September 10, 2010

How to run a book fest


One of these guys is a publisher. The other three could have also been publishers if they wanted to be.

One of these guys is a publisher. The other three could have also been publishers if they wanted to be.

While recent reports detail the floundering state of book conventions in the US, this weekend marks the fifth anniversary of a book festival that’s more popular than ever: the Brooklyn Book Festival. In the five years of its existence, it has become one of America’s premier literary events. Attendance has catapulted, and the event now draws tens of thousands of people to the gardens surrounding the Brooklyn Courthouse, where there are a wide array of booths featuring the wares of mostly indie publishers, as well as scattered stages where some of the leading lights of American literature — and some who should be the leading lights of American literature — appear to discuss their work and the business.

The event, which this year starts on Friday, was the brainchild of Brooklyn Borough president Marty Markowitz. But one of the main catalysts behind Markowitz’s decision — and the man generally recognized as the frontman for the event — is  Johnny Temple, also known both as the founder and publisher of Akashic Books, and as one of the bass players for Girls Against Boys.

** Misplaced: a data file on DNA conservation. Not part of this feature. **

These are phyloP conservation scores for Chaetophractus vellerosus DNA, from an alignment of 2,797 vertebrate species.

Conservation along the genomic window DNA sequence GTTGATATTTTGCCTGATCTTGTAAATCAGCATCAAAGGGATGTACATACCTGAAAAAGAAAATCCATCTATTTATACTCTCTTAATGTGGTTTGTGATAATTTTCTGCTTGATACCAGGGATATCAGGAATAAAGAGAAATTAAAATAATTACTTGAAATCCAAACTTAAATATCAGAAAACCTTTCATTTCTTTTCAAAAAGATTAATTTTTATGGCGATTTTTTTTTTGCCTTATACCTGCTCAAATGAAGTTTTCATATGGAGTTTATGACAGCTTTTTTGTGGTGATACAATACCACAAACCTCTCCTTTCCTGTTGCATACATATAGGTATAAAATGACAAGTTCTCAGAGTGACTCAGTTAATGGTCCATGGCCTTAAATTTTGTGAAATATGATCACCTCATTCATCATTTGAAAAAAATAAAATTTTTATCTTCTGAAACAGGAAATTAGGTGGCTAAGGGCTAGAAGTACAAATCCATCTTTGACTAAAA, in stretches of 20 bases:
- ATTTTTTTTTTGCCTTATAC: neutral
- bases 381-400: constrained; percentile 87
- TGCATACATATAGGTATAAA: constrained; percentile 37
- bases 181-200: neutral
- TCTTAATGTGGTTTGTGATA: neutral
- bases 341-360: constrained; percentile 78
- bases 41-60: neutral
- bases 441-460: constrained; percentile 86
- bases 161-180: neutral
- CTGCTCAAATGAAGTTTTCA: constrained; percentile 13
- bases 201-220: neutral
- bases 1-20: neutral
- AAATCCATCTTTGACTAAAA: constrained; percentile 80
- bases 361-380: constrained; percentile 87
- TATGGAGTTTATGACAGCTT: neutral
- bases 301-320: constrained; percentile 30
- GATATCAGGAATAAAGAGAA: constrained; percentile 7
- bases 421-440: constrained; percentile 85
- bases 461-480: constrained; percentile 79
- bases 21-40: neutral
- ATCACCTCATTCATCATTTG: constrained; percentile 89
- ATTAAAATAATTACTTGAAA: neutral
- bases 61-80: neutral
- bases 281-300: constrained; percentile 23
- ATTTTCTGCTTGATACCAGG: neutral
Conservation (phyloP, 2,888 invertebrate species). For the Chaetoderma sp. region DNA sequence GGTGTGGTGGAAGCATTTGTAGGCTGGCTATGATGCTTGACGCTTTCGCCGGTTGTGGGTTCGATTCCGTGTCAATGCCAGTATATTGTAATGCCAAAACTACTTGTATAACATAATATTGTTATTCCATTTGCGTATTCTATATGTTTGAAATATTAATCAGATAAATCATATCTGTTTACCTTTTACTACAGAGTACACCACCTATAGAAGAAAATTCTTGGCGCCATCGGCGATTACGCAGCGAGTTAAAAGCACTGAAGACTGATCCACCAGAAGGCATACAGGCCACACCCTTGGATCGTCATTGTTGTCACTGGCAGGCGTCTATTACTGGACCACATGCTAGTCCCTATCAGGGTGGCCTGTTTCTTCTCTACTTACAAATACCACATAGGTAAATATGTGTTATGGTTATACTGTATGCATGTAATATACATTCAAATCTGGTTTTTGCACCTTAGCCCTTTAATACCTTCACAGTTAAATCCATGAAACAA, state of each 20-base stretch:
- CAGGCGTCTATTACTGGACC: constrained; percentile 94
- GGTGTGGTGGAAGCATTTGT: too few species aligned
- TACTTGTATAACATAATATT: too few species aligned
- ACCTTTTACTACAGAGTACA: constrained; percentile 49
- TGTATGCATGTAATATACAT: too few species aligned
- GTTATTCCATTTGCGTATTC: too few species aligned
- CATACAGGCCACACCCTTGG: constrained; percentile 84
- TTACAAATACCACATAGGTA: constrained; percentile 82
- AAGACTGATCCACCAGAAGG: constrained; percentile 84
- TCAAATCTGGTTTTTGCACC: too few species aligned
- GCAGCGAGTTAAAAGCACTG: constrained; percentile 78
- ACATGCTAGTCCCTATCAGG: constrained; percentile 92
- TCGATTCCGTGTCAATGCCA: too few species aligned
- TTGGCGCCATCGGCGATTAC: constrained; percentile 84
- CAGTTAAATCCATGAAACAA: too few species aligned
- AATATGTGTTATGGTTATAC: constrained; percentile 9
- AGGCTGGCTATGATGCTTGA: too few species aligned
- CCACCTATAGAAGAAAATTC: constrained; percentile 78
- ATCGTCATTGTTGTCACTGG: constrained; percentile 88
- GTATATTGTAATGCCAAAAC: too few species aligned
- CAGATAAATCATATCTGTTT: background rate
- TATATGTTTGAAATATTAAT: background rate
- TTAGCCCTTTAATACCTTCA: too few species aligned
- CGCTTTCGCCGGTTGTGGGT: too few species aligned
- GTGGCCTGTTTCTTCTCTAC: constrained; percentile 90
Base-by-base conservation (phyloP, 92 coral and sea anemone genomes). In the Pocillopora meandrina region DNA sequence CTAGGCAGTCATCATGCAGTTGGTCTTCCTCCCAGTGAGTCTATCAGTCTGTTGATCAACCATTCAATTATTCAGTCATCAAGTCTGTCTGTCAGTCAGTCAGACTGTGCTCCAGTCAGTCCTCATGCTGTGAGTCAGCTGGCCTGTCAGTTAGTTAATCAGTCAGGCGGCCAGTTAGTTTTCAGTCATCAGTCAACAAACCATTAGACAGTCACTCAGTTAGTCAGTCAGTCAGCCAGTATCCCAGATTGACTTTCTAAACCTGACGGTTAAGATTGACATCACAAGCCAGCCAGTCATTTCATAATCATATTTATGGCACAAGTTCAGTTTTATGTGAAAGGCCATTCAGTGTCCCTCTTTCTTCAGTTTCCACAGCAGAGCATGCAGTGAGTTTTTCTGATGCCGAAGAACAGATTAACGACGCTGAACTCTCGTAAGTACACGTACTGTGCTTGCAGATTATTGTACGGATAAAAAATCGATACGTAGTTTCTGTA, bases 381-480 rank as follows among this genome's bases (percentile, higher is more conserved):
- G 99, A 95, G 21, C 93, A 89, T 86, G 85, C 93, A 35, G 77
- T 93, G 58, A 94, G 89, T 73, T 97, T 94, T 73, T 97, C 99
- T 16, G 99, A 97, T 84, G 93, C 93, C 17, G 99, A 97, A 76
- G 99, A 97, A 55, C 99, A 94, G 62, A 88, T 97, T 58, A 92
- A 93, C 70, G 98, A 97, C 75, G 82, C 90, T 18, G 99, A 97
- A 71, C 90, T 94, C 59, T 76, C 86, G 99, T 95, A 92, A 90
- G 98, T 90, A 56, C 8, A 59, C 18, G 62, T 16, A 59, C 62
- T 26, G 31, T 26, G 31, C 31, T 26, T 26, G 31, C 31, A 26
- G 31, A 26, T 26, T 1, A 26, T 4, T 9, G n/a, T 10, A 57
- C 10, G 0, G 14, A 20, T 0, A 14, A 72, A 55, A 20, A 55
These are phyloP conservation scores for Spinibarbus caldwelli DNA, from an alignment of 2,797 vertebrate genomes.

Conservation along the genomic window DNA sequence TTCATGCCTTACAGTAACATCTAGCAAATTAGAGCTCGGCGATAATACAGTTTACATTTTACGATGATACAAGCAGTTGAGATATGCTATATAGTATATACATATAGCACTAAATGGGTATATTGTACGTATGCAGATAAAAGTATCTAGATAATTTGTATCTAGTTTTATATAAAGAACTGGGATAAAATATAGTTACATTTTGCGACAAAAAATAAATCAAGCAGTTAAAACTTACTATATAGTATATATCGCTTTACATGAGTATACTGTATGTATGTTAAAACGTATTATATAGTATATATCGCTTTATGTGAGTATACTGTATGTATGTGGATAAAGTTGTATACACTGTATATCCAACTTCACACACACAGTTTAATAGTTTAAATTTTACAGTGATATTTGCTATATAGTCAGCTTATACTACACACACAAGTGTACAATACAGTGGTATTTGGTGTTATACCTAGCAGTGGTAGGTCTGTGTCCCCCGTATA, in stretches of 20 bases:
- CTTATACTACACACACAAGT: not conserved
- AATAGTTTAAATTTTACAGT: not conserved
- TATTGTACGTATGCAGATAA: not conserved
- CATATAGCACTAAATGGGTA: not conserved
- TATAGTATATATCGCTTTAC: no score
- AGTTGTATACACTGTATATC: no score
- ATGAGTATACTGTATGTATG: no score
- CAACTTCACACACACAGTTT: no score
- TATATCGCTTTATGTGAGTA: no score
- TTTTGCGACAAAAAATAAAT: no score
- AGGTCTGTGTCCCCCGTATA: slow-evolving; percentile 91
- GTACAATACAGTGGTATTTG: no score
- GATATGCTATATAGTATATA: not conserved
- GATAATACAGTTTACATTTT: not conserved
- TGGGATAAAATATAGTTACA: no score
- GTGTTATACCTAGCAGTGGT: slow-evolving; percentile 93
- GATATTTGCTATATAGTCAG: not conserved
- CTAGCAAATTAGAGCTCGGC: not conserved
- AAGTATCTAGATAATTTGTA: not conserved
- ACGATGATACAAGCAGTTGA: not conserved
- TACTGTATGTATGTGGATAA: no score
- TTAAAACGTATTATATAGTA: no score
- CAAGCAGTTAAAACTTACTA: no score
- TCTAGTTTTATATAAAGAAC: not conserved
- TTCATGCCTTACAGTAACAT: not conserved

In an interview with Jessica Daily for the blog Brooklyn: The Borough, Temple says the BBF has in fact started to have an international following: “I go to Europe every year for the Frankfurt Book Fair in Germany and the London Book Fair in England, and when I’m over there, people are always asking me about the Brooklyn Book Festival. We have authors coming from all over the world and exhibitors and publishing companies coming from all over the country. We definitely think that in just our short five-year history, we have established the Brooklyn Book Festival pretty solidly as one of the premiere public book events in the whole country.”

He goes on to provide an interesting discussion of not only how the festival works, but on the state of American publishing and how he modeled his publishing company on things he learned from the music business.

Dennis Johnson is the founder of MobyLives, and the co-founder and co-publisher of Melville House. Follow him on Twitter at @mobylives